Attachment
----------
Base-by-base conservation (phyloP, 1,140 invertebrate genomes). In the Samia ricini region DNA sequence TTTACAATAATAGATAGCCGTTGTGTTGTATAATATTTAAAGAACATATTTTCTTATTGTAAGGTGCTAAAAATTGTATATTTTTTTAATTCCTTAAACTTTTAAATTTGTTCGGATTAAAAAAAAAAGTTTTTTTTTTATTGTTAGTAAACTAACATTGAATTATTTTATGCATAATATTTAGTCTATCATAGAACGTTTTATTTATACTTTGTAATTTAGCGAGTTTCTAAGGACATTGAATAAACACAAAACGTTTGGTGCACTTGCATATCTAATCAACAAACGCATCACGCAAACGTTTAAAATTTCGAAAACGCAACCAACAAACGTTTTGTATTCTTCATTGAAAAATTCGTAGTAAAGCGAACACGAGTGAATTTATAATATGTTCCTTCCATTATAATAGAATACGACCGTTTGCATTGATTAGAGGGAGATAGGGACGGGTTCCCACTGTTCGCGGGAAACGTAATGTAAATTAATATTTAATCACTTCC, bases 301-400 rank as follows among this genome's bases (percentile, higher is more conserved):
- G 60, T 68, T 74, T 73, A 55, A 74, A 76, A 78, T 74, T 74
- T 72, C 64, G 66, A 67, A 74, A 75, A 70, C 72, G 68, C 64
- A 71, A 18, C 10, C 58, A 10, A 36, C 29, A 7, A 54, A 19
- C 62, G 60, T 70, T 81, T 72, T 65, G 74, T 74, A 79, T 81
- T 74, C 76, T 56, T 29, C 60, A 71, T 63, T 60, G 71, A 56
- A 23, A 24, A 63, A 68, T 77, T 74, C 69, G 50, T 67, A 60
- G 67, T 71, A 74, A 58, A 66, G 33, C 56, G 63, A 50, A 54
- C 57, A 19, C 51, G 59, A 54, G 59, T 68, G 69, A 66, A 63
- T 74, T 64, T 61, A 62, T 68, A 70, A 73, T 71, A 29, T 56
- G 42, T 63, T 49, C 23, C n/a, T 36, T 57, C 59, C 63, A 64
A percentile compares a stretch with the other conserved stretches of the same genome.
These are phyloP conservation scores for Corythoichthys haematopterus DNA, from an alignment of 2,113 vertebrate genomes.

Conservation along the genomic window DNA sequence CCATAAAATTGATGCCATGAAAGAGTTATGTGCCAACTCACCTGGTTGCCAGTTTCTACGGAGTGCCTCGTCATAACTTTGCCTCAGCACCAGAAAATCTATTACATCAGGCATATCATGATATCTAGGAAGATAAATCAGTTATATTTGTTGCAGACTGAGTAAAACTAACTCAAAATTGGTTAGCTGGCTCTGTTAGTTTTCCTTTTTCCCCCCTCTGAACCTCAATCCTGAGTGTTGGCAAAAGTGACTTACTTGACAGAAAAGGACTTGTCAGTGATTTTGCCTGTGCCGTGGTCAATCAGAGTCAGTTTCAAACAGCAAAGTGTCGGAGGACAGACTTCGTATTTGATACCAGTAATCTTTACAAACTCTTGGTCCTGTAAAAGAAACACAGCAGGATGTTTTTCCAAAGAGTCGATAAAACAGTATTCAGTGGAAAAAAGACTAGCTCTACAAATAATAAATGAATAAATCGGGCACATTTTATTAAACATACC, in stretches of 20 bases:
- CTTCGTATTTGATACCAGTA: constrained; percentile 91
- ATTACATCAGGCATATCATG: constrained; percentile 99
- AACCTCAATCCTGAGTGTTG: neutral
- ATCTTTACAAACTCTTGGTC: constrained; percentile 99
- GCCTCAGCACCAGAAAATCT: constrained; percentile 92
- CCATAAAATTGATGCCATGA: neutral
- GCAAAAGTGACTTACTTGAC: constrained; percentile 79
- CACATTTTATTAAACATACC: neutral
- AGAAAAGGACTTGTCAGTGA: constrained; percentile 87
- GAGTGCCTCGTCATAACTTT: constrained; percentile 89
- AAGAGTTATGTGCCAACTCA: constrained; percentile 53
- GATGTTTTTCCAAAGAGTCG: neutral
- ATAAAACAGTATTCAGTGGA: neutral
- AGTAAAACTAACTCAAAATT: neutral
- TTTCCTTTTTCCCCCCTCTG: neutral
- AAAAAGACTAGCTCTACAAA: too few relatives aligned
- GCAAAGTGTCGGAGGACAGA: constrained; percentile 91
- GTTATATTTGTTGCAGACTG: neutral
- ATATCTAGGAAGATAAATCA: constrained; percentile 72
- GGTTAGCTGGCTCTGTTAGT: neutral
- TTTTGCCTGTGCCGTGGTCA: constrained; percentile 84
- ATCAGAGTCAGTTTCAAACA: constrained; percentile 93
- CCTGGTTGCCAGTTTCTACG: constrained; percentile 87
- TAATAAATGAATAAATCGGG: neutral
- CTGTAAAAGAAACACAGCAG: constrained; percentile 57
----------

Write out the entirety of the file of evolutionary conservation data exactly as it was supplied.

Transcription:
Base-by-base conservation (phyloP, 1,140 invertebrate genomes). In the Samia ricini region DNA sequence TTTACAATAATAGATAGCCGTTGTGTTGTATAATATTTAAAGAACATATTTTCTTATTGTAAGGTGCTAAAAATTGTATATTTTTTTAATTCCTTAAACTTTTAAATTTGTTCGGATTAAAAAAAAAAGTTTTTTTTTTATTGTTAGTAAACTAACATTGAATTATTTTATGCATAATATTTAGTCTATCATAGAACGTTTTATTTATACTTTGTAATTTAGCGAGTTTCTAAGGACATTGAATAAACACAAAACGTTTGGTGCACTTGCATATCTAATCAACAAACGCATCACGCAAACGTTTAAAATTTCGAAAACGCAACCAACAAACGTTTTGTATTCTTCATTGAAAAATTCGTAGTAAAGCGAACACGAGTGAATTTATAATATGTTCCTTCCATTATAATAGAATACGACCGTTTGCATTGATTAGAGGGAGATAGGGACGGGTTCCCACTGTTCGCGGGAAACGTAATGTAAATTAATATTTAATCACTTCC, bases 301-400 rank as follows among this genome's bases (percentile, higher is more conserved):
- G 60, T 68, T 74, T 73, A 55, A 74, A 76, A 78, T 74, T 74
- T 72, C 64, G 66, A 67, A 74, A 75, A 70, C 72, G 68, C 64
- A 71, A 18, C 10, C 58, A 10, A 36, C 29, A 7, A 54, A 19
- C 62, G 60, T 70, T 81, T 72, T 65, G 74, T 74, A 79, T 81
- T 74, C 76, T 56, T 29, C 60, A 71, T 63, T 60, G 71, A 56
- A 23, A 24, A 63, A 68, T 77, T 74, C 69, G 50, T 67, A 60
- G 67, T 71, A 74, A 58, A 66, G 33, C 56, G 63, A 50, A 54
- C 57, A 19, C 51, G 59, A 54, G 59, T 68, G 69, A 66, A 63
- T 74, T 64, T 61, A 62, T 68, A 70, A 73, T 71, A 29, T 56
- G 42, T 63, T 49, C 23, C n/a, T 36, T 57, C 59, C 63, A 64
A percentile compares a stretch with the other conserved stretches of the same genome.
These are phyloP conservation scores for Corythoichthys haematopterus DNA, from an alignment of 2,113 vertebrate genomes.

Conservation along the genomic window DNA sequence CCATAAAATTGATGCCATGAAAGAGTTATGTGCCAACTCACCTGGTTGCCAGTTTCTACGGAGTGCCTCGTCATAACTTTGCCTCAGCACCAGAAAATCTATTACATCAGGCATATCATGATATCTAGGAAGATAAATCAGTTATATTTGTTGCAGACTGAGTAAAACTAACTCAAAATTGGTTAGCTGGCTCTGTTAGTTTTCCTTTTTCCCCCCTCTGAACCTCAATCCTGAGTGTTGGCAAAAGTGACTTACTTGACAGAAAAGGACTTGTCAGTGATTTTGCCTGTGCCGTGGTCAATCAGAGTCAGTTTCAAACAGCAAAGTGTCGGAGGACAGACTTCGTATTTGATACCAGTAATCTTTACAAACTCTTGGTCCTGTAAAAGAAACACAGCAGGATGTTTTTCCAAAGAGTCGATAAAACAGTATTCAGTGGAAAAAAGACTAGCTCTACAAATAATAAATGAATAAATCGGGCACATTTTATTAAACATACC, in stretches of 20 bases:
- CTTCGTATTTGATACCAGTA: constrained; percentile 91
- ATTACATCAGGCATATCATG: constrained; percentile 99
- AACCTCAATCCTGAGTGTTG: neutral
- ATCTTTACAAACTCTTGGTC: constrained; percentile 99
- GCCTCAGCACCAGAAAATCT: constrained; percentile 92
- CCATAAAATTGATGCCATGA: neutral
- GCAAAAGTGACTTACTTGAC: constrained; percentile 79
- CACATTTTATTAAACATACC: neutral
- AGAAAAGGACTTGTCAGTGA: constrained; percentile 87
- GAGTGCCTCGTCATAACTTT: constrained; percentile 89
- AAGAGTTATGTGCCAACTCA: constrained; percentile 53
- GATGTTTTTCCAAAGAGTCG: neutral
- ATAAAACAGTATTCAGTGGA: neutral
- AGTAAAACTAACTCAAAATT: neutral
- TTTCCTTTTTCCCCCCTCTG: neutral
- AAAAAGACTAGCTCTACAAA: too few relatives aligned
- GCAAAGTGTCGGAGGACAGA: constrained; percentile 91
- GTTATATTTGTTGCAGACTG: neutral
- ATATCTAGGAAGATAAATCA: constrained; percentile 72
- GGTTAGCTGGCTCTGTTAGT: neutral
- TTTTGCCTGTGCCGTGGTCA: constrained; percentile 84
- ATCAGAGTCAGTTTCAAACA: constrained; percentile 93
- CCTGGTTGCCAGTTTCTACG: constrained; percentile 87
- TAATAAATGAATAAATCGGG: neutral
- CTGTAAAAGAAACACAGCAG: constrained; percentile 57